4 1 the courses of action ogrc1
4.1. The courses of action: OGRC
  • Pre-annotation
    • digitization of glossaries for the subcorpora into XML format
    • linking part-of-speech and morphological data of the word forms with the word tokens in the texts:
      • extraction of data from glossary files
      • enrichment with additional part-of-speech and morphological information manually extracted from grammars
    • most glossaries give attestations with locations in text  one-to-one-attribution
    • aim of consistent spelling and consistent modern German translation

 adaptation of glossary lemmata to standard dictionariesof Old High German and Old Saxon

4 1 the courses of action ogrc2
4.1. The courses of action: OGRC
  • Conversion and manual annotation
    • conversion into ELAN format
      • software by Max Planck Institute for Psycholinguistics, Nijmegen,the Netherlands
    • database structure
      • with part-of-speech, morphological, lemmatical and structural pre-annotation
    • manual annotation:
      • amendment of information
      • dissolution of ambiguities
      • addition of simple syntactical annotation
4 1 the courses of action ogrc3
4.1. The courses of action: OGRC
  • automated creation of standardized version of word tokens
    • from lemmata plus part-of-speech and morphological data
    • morphological knowledge of language stages conveyed into Perl program
    • standard word forms used to detect annotation mistakesby automated comparison with word forms in text edition
4 2 the courses of action olrc
4.2. The courses of action: OLRC
  • Pre-annotation
    • no glossaries annotation tool learning from manual annotation required
    • use of Toolbox (by SIL International, Dallas, Texas)
      • applying expansible dictionaries
    • one dictionary with data of Lemuoklis
      • morphological analyser, lemmatizer and tagger by the LKI
      • enriched by semi-manually classified data from dictionaries on OL,Slavic loanwords in OL and Bible names
    • other dictionary with data of Lithuanian language dictionary
      • retrieval of data on all lemmata in the corpus from its digital version
4 2 the courses of action olrc1
4.2. The courses of action: OLRC

Annotation in Toolbox (OLRC)

4 2 the courses of action olrc2
4.2. The courses of action: OLRC
  • lemmatization of word forms of OL texts:if possible, automatic, else manual
  • creation of standardized word forms by Lemuoklis from lemmata,part-of-speech and morphological annotation
  • Modern Lithuanian-English dictionary  lemma translation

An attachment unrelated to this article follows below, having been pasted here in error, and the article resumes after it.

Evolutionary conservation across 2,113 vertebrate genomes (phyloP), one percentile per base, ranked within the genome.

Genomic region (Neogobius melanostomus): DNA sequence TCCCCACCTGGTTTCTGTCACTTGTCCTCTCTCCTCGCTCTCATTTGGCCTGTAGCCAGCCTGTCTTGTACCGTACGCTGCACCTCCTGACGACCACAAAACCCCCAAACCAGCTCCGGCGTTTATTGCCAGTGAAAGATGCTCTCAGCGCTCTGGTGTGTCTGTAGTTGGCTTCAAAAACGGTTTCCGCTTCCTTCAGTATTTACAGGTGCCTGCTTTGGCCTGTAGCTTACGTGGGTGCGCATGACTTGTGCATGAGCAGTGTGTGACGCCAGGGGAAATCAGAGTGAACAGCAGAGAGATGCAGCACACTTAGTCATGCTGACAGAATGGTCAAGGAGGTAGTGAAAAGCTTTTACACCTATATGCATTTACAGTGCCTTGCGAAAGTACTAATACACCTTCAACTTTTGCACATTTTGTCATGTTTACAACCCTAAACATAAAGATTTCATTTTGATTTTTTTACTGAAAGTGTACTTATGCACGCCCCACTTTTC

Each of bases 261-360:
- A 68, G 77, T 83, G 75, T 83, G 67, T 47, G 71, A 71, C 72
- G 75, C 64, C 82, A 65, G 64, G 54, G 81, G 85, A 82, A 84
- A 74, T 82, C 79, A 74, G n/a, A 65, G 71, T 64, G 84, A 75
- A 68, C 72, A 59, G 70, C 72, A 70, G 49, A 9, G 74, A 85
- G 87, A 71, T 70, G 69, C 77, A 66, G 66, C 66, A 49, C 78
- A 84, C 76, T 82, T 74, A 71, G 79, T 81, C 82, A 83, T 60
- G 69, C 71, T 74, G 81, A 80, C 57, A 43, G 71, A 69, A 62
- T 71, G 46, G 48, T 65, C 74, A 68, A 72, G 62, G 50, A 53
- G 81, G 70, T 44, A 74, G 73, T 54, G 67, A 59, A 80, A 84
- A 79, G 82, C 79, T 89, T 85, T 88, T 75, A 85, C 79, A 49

• conveyance of word tokens into standardized spelling:Consistent Changes Program (SIL)
    • mainly for older texts, specific rules for every single author needed
4 2 the courses of action olrc3
4.2. The courses of action: OLRC
  • Manual annotation and conversion
    • in Toolbox:
      • joining of texts with Lemuoklisʼ data
      • manual disambiguation
    • Toolbox: no chart structure, restriction of amount of annotation layers
    • transfer of data into ELAN
      • automated split-up of word forms into graphemes  annotation (also OGRC)
      • e.g., addition of information on multiword expressions, quotations and glossing of words
    • conversion into image annotation tool ImAnTo (Frankfurt University)
      • annotation of facsimiles of original documents
      • selection of details of images and linking to annotations
4 3 the courses of action parallel processing
4.3. The courses of action: Parallel processing
  • Tagsets and annotation schemes
    • part-of-speech and morphological annotation:OGRC: Deutsch Diachron Digital Tagset (DDDTS)
      • adaptation of TIGER Morphology Annotation Scheme for Modern German,based on Stuttgart-Tübingen Tagset (STTS)
      • DDDTS used as basis for creation of tagset for OL
      • distinguishing between lemma-specific and record-specific qualities ofword tokens
    • language of word tokens according to ISO 639-3 (goh, osx; olt; lat)
4 3 the courses of action parallel processing1
4.3. The courses of action: Parallel processing
  • The ANNIS database
    • transfer of subcorpora of both projects into ANNIS database(Potsdam University, Germany)
    • joining of texts with extensive metadata description
      • developed by Middle High German and OGRC, adapted by OLRC
    • complex search patterns possible, more comfortable search tool in preparation
4 3 the courses of action parallel processing2
4.3. The courses of action: Parallel processing

Representation in the ANNIS database (OGRC)

5 conclusion
5. Conclusion
  • Comparison of approaches for OL and OG
    • work on OLRC benefits from course of action applied for OGRC –in spite of various aspects diverging initially
    • OLRC can use digitized data and tools for Modern Lithuanian –inapplicable for OGRC
    • lack of glossaries for OLRC  additional adaptive annotation tool
    • special approaches required for objectives exceeding those of OGRC
      • e.g. precise annotation of facsimiles of original documents

 however, cooperation advantageous, more time for philological work

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Thank you for your attention!

Спасибозавнимание!

Old German Reference Corpus:

www.deutschdiachrondigital.de